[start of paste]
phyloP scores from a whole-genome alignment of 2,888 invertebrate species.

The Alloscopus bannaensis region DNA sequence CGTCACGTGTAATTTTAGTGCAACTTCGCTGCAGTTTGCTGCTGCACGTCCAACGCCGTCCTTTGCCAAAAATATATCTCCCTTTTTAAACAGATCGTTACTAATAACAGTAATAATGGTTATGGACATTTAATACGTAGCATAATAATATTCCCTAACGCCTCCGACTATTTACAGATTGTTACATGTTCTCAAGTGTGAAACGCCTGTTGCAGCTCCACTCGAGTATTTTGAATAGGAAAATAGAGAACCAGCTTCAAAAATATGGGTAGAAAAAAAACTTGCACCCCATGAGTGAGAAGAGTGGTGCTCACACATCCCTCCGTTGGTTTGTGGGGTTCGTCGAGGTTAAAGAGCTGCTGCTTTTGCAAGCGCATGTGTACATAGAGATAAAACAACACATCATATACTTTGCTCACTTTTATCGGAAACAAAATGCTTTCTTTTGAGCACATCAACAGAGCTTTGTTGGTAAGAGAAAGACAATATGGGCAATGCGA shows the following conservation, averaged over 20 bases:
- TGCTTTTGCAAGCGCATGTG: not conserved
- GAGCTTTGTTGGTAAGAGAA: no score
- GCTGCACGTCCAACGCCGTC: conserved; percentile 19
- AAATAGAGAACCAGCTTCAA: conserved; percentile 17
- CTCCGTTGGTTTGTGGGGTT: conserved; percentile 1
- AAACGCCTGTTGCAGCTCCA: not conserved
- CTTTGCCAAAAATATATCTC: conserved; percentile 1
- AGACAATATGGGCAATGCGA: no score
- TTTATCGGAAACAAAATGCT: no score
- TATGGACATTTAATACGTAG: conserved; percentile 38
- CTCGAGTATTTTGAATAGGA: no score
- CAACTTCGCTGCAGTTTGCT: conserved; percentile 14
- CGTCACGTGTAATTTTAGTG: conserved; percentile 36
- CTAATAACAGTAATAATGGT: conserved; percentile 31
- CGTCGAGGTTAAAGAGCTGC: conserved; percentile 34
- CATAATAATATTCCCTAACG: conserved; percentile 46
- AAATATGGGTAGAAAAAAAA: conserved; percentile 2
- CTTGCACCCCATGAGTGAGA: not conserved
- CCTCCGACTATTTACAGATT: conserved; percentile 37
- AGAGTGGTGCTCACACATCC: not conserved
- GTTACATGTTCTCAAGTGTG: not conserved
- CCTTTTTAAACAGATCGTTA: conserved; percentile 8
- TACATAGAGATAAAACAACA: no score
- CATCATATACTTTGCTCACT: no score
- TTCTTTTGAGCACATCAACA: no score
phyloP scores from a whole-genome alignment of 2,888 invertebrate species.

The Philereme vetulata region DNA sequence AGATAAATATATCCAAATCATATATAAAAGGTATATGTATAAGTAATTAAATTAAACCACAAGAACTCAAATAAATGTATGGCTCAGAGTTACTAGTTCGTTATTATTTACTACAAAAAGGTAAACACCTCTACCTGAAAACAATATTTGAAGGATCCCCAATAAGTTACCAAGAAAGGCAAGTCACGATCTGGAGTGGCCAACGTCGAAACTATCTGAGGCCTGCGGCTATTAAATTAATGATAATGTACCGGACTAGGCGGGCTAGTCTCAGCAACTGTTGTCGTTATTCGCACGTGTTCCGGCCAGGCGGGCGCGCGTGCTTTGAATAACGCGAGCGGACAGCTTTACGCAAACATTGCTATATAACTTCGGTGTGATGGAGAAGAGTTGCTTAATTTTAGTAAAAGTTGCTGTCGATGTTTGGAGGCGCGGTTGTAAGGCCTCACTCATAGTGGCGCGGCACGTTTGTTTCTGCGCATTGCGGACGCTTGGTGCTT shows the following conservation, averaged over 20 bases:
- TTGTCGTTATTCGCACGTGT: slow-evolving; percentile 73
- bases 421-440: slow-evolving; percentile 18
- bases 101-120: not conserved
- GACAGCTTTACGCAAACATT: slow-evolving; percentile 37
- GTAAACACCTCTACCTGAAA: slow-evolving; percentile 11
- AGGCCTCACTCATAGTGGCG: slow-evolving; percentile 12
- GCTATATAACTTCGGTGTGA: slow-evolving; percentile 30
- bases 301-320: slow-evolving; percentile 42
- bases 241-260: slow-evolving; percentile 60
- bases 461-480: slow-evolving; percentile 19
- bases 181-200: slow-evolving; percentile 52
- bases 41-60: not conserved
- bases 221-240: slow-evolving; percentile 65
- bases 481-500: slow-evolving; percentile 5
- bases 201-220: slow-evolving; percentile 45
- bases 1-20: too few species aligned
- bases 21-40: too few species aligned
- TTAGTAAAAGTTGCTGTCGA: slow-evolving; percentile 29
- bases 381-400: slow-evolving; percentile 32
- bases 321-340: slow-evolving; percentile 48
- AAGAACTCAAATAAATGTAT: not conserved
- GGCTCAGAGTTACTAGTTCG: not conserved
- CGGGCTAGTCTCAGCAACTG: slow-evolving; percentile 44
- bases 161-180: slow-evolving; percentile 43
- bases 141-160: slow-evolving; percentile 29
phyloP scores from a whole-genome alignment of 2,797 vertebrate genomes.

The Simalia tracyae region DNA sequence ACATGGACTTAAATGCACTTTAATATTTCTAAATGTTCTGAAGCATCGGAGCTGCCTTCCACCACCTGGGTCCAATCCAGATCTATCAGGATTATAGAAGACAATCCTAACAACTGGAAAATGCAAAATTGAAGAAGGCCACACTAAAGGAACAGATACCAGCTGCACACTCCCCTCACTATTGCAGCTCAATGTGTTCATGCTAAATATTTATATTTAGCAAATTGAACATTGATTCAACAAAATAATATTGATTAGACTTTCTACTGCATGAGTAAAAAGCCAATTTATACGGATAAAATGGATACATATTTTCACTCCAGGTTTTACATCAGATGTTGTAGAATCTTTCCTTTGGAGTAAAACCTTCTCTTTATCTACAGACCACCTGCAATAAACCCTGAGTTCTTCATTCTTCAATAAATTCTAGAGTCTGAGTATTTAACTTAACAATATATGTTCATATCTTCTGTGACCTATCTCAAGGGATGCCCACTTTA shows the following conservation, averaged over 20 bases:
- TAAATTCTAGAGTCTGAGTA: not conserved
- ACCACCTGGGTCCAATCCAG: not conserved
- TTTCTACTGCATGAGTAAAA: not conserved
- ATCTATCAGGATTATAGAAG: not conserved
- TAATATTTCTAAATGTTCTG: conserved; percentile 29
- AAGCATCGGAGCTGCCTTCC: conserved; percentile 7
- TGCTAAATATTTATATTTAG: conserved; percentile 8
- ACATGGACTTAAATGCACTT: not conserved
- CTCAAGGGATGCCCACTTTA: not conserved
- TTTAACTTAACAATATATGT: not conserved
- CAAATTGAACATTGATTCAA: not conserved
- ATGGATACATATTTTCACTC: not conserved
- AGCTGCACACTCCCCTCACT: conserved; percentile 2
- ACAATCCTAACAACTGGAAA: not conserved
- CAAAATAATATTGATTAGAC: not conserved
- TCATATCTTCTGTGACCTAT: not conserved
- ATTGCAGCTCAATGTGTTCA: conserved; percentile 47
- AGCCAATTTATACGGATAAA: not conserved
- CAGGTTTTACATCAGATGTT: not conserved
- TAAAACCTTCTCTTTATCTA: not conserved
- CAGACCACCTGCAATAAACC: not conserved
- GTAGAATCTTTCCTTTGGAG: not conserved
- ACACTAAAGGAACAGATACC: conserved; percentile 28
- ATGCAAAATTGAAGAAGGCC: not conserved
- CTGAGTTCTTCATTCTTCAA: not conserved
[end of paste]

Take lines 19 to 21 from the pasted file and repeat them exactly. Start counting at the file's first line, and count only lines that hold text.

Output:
- AAATATGGGTAGAAAAAAAA: conserved; percentile 2
- CTTGCACCCCATGAGTGAGA: not conserved
- CCTCCGACTATTTACAGATT: conserved; percentile 37